(continued from Part I) Our beds consisted of two cushy bunks, with large puffy pillows, a substantial duvet and an additional blanket. There was no danger of getting cold as the heating was kept at a comfortable temperature. It was, however, a sharp contrast to the outside temperature, which was so cold that it often sent us running back to the train for warmth at the infrequent 15-20 minute platform stops.The cabins were decorated with four metallic landscape pictures (the locations of which I couldn’t quite discern) and three large mirrors. The curtains were a strange blue and yellow shiny silky material with colours matching the bedcovers and the narrow blue and gold rug that ran down the ...Read More

Member Rating 4 out of 5 on August 24, 2007

Trans-Mongolian Train in Mongolia Photo, St. Petersburg, Russia
Quote:
The Trans-Mongolian journey from Irkutsk to Ulan Baatar was a very different experience from our first train. The accommodations were far more basic and the carriage interior was a stark clinical white with no noticeable efforts of decoration. The cabin configuration was the same but this time the beds were hard and unmade. We had clean white sheets, and a slightly tattered, bristly red blanket for warmth. They did provide a towel although the bathroom amenities were also very basic and there was no paper or soap in the toilets and most definitely no shower room.We had to ask for utensils such as mugs for tea and a spoon for eating the delicious yogurts we discovered in Russia. The provodnitsa...Read More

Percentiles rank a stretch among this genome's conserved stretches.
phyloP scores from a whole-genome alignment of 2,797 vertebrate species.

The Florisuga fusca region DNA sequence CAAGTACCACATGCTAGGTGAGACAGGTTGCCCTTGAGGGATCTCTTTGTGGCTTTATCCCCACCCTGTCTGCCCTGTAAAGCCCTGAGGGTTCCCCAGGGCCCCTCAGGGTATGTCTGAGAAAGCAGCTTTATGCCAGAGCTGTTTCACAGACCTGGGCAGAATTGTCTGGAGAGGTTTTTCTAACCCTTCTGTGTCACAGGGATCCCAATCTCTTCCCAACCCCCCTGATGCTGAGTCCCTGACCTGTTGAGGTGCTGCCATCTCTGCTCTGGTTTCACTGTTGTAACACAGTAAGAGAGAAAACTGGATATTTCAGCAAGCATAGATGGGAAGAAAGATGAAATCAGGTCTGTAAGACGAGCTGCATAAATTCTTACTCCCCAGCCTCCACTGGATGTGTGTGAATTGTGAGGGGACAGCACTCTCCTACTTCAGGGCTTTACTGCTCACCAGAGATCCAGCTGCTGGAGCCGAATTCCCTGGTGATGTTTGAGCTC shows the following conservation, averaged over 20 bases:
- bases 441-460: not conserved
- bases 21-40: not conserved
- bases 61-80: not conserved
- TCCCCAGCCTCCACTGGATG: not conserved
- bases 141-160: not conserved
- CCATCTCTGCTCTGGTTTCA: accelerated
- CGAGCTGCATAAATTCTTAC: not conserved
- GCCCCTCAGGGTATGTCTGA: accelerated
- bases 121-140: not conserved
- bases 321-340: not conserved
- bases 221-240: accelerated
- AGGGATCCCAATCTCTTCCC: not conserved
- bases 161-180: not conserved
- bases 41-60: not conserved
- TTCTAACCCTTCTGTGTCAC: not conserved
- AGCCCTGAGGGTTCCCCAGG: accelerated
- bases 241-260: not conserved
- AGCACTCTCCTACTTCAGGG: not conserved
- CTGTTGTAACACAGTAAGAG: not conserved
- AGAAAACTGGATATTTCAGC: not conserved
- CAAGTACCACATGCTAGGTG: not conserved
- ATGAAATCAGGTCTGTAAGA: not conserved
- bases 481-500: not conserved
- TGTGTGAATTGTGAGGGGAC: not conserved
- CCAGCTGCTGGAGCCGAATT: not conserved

Member Rating 4 out of 5 on August 24, 2007

Trans-Siberian Restaurant Car

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Story/Tip

Trans-Siberian Train  Photo, Vladivostok, Russia
Quote:
The change in food as you travel west to east on the Trans-Siberian and Mongolian trains is noticeable. The further east you go, the better the food becomes. I have to admit that apart from borscht I’ve yet to experience a really good Russian meal. I know that plane and train food has a worldwide reputation for being bad, but on a couple of nights, the chef (if there was one) gave a whole new meaning to bad train food.The restaurant car attendant served us quietly, dressed in a short crimson skirt and a crimson pin-stripe waistcoat over a transparent black lace blouse. In contrast to the provodnitsas’ button up coats, she seemed to be the train’s ambassador for racy uniforms.Our meals ...Read More